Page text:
There are these moments when someone sneaks up to you from behind and you know exactly who it is, just based on how the person’s walking sounds. The better we get to know a person, the fewer information we need to recognize someone.
And that’s the same with brands. The more we learn about brands, the more we see and hear about them, the fewer impulses we need to recognize them. McDonald’s launched a campaign this year that doesn’t contain any logo or brand name, and we still know who is talking to us. Already in 2011, Starbucks dropped its name from the logo, because the green image was powerful enough to recognize the brand.
Snack company Doritos launched a campaign in 2019 which did not mention the company name or logo once. Instead, the viewer learns “It’s the chip so iconic … we don’t need to name it”. The famous triangle shape as well as red and blue bags serve as anchors for recognition within the The Logo goes here campaign.
On their company website, Telekom makes clear how important their colours are for being recognized as a brand: “We are one of just a very few companies that are recognized internationally via their brand color. When the company was founded, we made a point of carefully selecting a magenta hue that would enable us to position ourselves“.
Fonts, shapes, color: If your brand is powerful enough, consumers need very few stimuli to recognize you. But how do these mechanisms translate into digital, especially app territory? If you build an app, you need to follow very strict guidelines, both by Apple and Google, to match their platform specific design guidelines. For the two major smartphone OS platforms, platform recognitions comes before your individual brand recognition. Apple states in their guidelines: “A consistent app implements familiar standards and paradigms by using system-provided interface elements, well-known icons, standard text styles, and uniform terminology. The app incorporates features and behaviors in ways people expect“. Google agrees: “Android users expect your app to look and behave in a way that’s consistent with the platform.“
Branding in mobile UI
Colors are powerful, as we have seen with Telekom. But colors are hard to protect and competitors can use a color similar to yours. While Facebook and Twitter managed to find their unique kinds of blue, iMessage, Facebook Messenger and the recently relaunched LinkedIn blue are quite difficult to differentiate. I find the old LinkedIn blue more recognizable. On the other hand, you will also find some digital products which found their very own and recognizable brand color:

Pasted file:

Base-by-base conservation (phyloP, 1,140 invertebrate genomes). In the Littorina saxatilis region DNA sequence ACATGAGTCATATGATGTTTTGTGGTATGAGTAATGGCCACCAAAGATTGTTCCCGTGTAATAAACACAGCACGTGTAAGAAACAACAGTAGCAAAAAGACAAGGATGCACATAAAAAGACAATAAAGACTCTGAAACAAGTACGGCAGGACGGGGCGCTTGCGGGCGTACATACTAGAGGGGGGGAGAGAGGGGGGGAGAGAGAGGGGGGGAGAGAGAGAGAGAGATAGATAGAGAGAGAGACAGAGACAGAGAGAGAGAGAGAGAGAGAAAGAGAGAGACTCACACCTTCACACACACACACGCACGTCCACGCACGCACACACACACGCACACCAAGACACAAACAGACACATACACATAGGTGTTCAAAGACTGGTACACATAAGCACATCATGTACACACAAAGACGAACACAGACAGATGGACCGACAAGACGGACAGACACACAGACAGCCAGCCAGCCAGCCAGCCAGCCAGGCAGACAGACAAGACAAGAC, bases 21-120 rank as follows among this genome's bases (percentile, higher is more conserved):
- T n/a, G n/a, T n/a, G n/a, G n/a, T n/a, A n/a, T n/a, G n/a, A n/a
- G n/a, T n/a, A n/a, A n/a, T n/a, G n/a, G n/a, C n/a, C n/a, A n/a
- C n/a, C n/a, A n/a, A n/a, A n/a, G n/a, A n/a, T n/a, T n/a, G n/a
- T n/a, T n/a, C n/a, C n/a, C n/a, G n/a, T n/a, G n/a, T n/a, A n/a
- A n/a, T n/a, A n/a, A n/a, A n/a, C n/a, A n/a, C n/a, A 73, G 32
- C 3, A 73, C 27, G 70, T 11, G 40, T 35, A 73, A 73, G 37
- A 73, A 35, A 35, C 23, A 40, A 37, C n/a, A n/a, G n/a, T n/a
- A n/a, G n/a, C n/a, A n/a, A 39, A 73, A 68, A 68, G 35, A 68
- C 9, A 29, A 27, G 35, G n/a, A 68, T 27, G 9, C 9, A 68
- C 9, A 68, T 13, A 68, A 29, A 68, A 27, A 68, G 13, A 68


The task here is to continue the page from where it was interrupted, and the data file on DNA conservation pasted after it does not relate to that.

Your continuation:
While all of the platforms above use their brand color on their app logos (besides iMessage, which is green, interestingly), you will have a hard time finding the brand colors within the products directly.
Most modern apps today are pretty clean and reduced. Over the years since the original launch of the AppStore in 2008, apps have strongly aligned on their look and feel. As a consequence, there is less space to bring your individual brand to life.
Most platforms that rely on user generated content, like Facebook, Linkedin, Twitter, have no influence on what the user will see on their platform. If the platform allows to share any image, link, video or text, there is not much the platform can do to make the content feel branded.
From a branding perspective, this comes with challenges: While they control the overall stream layout, they have no control over images or other visuals popping up in the users’ streams. YouTube has no impact on what video thumbnails their users will create. Twitter can not impact the look of the content being shared on their own platform. Therefore their brand needs to stay in the background and live outside the content. So brand colors exist as accent colors on logos, CTAs and info bubbles, not within the actual streams.